After you define GrossMarginPct as a measure, the result is correct, as you can see in Figure 2-5.
Figure 2-5 GrossMarginPct defined as a measure shows the correct grand total.
Measures and calculated columns both use DAX expressions; the difference is the context of evaluation. A measure is evaluated in the context of a visual element or in the context of a DAX query. However, a calculated column is computed at the row level of the table it belongs to. The context of the visual element (later in the book, you will learn that this is a filter context) depends on user selections in the report or on the format of the DAX query. Therefore, when using SUM(Sales[SalesAmount]) in a measure, we mean the sum of all the rows that are aggregated under a visualization. However, when we use Sales[SalesAmount] in a calculated column, we mean the value of the SalesAmount column in the current row.
A measure needs to be defined in a table. This is one of the requirements of the DAX language. However, the measure does not really belong to the table. Indeed, we can move a measure from one table to another table without losing its functionality.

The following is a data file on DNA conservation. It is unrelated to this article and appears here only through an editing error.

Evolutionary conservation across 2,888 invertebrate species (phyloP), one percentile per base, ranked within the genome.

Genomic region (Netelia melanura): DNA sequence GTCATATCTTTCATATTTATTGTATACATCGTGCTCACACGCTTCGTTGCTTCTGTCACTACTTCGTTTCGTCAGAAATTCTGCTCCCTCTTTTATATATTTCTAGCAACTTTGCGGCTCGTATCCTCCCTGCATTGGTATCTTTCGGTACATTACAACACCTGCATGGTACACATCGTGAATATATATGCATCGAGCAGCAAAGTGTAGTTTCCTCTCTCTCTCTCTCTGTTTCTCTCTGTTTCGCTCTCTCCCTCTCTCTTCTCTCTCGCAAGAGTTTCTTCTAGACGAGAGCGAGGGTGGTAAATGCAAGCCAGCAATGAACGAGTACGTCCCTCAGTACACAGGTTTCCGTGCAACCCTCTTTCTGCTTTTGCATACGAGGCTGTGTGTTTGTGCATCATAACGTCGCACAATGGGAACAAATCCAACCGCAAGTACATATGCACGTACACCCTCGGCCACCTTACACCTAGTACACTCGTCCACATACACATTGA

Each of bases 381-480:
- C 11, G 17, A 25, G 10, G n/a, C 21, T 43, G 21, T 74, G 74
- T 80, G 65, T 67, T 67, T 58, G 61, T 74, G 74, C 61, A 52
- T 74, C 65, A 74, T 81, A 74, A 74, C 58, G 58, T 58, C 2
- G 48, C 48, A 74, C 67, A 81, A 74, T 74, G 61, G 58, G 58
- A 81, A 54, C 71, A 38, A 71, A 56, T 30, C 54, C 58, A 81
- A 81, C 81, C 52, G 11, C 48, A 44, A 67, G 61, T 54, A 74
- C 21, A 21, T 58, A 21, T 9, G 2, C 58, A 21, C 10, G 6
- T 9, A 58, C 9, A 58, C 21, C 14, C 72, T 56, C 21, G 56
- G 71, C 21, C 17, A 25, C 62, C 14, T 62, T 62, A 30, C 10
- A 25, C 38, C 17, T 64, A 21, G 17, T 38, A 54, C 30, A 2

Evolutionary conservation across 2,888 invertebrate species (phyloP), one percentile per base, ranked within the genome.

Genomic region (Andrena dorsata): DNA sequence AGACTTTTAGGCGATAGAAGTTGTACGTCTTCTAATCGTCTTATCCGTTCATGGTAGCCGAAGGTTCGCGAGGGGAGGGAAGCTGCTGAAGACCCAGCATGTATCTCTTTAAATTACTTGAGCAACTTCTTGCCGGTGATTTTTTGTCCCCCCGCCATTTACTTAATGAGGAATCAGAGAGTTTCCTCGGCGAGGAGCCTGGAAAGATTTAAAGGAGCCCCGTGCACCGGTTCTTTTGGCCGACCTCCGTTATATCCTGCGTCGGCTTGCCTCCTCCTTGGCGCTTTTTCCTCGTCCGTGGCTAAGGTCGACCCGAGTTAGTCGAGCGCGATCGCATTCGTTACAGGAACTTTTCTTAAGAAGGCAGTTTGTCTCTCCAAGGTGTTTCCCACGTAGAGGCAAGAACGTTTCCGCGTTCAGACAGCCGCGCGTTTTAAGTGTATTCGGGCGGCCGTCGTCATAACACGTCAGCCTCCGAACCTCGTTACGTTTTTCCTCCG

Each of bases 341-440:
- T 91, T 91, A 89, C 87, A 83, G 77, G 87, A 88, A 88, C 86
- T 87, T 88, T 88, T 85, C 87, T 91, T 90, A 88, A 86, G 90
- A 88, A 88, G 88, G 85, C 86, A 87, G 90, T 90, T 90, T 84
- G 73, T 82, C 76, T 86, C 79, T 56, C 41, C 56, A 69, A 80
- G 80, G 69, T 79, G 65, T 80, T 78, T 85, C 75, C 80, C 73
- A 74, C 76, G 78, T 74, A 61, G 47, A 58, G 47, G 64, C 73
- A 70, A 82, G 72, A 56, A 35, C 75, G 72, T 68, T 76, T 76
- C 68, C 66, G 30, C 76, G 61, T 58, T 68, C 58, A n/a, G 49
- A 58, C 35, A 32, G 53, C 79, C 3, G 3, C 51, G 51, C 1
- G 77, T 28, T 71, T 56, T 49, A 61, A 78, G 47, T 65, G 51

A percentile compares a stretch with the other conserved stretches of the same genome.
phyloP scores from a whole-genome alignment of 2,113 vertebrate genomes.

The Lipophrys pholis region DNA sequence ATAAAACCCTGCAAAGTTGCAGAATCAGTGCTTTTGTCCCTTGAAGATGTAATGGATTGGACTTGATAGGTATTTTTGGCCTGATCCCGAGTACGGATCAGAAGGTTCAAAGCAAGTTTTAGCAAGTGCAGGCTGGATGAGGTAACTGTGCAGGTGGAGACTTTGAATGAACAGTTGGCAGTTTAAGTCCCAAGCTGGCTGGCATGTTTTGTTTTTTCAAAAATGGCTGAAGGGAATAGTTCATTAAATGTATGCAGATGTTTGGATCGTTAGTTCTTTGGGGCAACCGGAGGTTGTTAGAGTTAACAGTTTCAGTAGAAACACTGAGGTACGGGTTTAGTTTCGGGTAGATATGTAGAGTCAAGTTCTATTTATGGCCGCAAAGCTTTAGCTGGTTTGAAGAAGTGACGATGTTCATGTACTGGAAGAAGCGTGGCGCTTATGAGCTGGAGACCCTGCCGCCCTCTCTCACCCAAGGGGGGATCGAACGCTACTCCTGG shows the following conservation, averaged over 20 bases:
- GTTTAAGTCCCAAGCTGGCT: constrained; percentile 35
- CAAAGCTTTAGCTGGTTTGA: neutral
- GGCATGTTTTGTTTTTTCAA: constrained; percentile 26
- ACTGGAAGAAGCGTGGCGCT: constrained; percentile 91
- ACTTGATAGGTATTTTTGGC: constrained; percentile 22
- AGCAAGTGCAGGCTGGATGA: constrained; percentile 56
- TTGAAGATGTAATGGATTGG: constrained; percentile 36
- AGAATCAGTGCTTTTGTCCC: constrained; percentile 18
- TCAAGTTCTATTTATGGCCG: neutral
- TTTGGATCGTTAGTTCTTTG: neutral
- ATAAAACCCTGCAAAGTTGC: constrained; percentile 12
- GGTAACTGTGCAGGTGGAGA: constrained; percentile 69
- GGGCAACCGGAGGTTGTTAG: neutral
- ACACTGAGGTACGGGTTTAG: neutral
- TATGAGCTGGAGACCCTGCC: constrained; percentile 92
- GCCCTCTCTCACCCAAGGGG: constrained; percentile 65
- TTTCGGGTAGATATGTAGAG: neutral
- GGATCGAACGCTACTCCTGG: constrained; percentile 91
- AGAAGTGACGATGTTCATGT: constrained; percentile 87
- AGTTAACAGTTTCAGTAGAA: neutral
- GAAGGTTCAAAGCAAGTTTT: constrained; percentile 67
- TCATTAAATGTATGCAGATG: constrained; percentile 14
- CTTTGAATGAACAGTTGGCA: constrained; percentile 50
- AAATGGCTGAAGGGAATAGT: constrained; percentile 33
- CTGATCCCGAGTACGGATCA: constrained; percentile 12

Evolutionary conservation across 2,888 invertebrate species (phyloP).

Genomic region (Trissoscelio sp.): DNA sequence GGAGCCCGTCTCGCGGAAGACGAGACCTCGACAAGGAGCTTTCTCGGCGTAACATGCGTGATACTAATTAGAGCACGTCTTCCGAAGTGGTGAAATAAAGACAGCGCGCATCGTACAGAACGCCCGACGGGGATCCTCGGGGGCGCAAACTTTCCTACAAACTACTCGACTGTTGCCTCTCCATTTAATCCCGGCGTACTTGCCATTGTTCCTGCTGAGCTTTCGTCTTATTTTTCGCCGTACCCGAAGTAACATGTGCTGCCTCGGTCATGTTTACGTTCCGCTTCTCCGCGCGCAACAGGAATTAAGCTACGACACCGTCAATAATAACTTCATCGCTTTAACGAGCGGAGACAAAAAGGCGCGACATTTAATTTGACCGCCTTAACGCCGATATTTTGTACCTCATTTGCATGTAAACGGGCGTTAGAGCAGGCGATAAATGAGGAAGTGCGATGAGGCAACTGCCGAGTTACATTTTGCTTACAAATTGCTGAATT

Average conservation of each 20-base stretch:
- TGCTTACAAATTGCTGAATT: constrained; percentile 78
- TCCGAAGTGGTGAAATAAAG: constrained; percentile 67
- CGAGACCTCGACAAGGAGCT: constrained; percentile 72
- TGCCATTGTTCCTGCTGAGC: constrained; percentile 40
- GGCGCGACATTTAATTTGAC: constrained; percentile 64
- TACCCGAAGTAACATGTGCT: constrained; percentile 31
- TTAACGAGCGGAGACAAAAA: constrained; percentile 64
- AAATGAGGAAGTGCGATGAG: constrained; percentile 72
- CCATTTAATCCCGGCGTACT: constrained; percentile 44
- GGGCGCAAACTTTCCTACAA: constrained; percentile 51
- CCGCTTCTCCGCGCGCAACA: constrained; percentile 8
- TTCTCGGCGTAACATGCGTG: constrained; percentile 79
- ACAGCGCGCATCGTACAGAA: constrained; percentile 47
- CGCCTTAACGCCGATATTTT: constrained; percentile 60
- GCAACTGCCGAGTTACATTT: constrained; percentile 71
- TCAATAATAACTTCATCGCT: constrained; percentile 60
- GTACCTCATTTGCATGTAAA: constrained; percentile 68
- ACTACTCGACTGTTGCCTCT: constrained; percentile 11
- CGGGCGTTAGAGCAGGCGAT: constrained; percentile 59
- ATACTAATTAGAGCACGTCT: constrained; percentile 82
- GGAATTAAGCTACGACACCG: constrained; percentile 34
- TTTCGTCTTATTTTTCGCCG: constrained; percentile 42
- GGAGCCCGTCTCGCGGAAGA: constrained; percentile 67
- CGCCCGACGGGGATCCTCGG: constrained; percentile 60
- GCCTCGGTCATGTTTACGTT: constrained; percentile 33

Choosing between calculated columns and measures
Now that you have seen the difference between calculated columns and measures, it is useful to discuss when to use one over the other. Sometimes either is an option, but in most situations, the computation requirements determine the choice.
As a developer, you must define a calculated column whenever you want to do the following:
Place the calculated results in a slicer or see results in rows or columns in a matrix or in a pivot table (as opposed to the Values area), or use the calculated column as a filter condition in a DAX query.
Define an expression that is strictly bound to the current row. For example, Price * Quantity cannot work on an average or on a sum of those two columns.